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Last Updated: 20060405, meiMonday, May 22, 13:30 — 15:30
T15 - METADATA MANAGEMENT
Michael Zimmerman, VCS - Germany
1. What is metadata?
Metadata (Greek: meta- + Latin: data "information"), literally "data about data", are information about another set of data.
A common example is a library catalogue card, which contains data about the contents and location of a book: They are data about the data in the book referred to by the card. Other common contents of metadata include the source or author of the described dataset, how it should be accessed, and its limitations. Another important type of data about data is the link or relationship between data. Some metadata schemes attempt to embrace this concept, such as the Dublin Core element link. …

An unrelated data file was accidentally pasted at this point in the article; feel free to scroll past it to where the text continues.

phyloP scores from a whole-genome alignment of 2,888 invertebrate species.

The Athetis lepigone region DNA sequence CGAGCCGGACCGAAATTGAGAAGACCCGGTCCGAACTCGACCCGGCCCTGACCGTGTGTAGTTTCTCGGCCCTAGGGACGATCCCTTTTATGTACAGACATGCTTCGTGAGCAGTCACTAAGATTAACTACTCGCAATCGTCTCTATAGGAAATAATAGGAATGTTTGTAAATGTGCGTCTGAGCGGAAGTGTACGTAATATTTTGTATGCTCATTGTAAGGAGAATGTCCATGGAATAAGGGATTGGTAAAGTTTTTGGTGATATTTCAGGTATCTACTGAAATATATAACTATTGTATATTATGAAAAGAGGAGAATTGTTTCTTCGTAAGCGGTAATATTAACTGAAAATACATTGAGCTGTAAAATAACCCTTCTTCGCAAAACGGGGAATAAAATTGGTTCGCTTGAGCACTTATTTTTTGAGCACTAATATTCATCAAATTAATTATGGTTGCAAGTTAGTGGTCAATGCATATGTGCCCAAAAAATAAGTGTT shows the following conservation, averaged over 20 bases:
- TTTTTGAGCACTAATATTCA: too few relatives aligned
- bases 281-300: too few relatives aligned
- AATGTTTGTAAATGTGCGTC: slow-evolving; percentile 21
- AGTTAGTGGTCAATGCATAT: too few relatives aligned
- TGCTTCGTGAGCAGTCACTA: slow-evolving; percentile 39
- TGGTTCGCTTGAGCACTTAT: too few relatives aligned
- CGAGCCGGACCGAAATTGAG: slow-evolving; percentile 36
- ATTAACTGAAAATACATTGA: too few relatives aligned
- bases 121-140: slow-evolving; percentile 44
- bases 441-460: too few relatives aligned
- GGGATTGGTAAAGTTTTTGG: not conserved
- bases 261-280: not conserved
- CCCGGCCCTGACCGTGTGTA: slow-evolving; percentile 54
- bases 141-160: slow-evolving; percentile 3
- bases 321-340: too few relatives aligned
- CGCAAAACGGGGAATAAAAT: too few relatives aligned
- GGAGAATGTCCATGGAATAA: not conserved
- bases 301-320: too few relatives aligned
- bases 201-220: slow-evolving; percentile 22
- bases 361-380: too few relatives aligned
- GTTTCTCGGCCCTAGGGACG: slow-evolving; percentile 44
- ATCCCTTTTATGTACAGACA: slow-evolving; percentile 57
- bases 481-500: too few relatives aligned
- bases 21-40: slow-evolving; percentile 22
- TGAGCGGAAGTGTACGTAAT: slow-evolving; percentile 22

2. Types of metadata
Types of metadata addresses the different use cases where metadata is required. These can be databases, programs, files or other scopes for metadata.
3. Metadata standards
Depending on the use case there several standards that can be used to achieve a common description and schema of metadata. There are open standards like Dublin Core that are not related to a certain set of data and can be applied to nearly every data. There are as well specialised sets of metadata e.g. from the EBU, BBC or IRT that address a subset of data or a certain use case. This chapter should give an overview of the existing standards and their purpose.
4. Usage and structure of metadata
a. External description of data, e.g. XML or XML Schema.
b. Internal description of data, e.g. MXF, BWF, TIFF
c. Linking and building relationships between sets of data, e.g. RDF and OWL
d. Adding semantics and meaning to metadata, Semantic Web, ontologies and topic maps
The recent possibilities for digital metadata management offer great possibilities accompanied by great risks. The conclusion should state the problems and chances arising from the recent situation.
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